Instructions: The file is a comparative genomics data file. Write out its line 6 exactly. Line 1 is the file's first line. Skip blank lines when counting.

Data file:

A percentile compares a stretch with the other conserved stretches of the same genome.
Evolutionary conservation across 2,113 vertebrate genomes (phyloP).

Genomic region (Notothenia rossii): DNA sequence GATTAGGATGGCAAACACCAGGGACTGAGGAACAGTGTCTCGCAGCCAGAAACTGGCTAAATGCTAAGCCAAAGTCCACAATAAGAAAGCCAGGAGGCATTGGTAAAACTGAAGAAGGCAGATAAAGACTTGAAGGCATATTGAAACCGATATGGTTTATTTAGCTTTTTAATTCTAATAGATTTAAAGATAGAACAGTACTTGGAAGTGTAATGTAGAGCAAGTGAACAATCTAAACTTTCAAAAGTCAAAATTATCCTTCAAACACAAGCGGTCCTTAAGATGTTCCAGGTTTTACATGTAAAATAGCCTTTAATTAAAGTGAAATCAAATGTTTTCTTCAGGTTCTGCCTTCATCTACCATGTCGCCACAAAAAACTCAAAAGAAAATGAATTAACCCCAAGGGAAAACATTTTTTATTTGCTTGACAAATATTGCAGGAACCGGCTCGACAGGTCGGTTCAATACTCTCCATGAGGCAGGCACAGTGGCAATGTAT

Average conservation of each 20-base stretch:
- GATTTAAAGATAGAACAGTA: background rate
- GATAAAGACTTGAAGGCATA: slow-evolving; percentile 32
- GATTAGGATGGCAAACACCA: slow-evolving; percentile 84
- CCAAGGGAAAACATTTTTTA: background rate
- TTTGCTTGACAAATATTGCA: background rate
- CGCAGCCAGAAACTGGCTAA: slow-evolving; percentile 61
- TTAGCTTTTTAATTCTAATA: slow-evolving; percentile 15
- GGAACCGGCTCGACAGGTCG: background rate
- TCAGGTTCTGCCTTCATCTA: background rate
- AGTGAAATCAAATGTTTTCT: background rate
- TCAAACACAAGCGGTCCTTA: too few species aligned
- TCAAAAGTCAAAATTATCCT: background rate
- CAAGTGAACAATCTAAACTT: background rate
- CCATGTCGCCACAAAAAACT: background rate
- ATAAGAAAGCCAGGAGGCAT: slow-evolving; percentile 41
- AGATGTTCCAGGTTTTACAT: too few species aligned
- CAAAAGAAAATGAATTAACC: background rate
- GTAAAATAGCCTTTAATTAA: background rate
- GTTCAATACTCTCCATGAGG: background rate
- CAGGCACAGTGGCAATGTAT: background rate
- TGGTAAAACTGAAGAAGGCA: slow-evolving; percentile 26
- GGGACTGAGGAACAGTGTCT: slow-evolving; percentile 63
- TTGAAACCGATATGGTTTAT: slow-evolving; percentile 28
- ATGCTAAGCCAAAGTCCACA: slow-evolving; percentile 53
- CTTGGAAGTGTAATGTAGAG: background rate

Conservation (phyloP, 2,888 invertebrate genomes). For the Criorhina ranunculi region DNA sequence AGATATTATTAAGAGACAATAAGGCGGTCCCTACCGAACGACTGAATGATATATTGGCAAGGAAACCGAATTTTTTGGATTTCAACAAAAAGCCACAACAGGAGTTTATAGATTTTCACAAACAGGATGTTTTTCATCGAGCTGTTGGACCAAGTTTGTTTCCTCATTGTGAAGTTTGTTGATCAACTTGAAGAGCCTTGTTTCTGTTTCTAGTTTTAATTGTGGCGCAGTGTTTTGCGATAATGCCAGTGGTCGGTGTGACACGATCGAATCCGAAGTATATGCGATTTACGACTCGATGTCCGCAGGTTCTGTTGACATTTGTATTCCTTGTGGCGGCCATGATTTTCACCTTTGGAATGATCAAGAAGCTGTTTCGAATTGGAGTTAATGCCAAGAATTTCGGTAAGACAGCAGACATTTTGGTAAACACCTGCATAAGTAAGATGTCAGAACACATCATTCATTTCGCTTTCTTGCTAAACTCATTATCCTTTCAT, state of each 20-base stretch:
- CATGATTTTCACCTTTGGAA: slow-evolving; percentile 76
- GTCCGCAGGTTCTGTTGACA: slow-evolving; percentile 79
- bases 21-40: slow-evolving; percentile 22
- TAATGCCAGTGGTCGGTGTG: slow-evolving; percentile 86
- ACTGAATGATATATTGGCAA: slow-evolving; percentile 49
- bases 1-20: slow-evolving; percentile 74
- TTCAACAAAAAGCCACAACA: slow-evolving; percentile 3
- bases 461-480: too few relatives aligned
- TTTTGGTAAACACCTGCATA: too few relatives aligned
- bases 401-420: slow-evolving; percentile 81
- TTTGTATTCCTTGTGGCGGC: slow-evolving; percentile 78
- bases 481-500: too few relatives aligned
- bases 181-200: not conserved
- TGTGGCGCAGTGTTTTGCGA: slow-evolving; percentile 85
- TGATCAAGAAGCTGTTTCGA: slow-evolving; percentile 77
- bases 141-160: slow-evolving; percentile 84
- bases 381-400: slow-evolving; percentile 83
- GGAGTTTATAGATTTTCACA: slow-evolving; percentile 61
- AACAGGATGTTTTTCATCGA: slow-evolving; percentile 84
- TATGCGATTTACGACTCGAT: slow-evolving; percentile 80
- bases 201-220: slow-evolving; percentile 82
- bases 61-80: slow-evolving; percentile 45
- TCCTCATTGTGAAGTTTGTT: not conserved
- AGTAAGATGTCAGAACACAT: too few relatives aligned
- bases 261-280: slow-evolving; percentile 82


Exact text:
- GATAAAGACTTGAAGGCATA: slow-evolving; percentile 32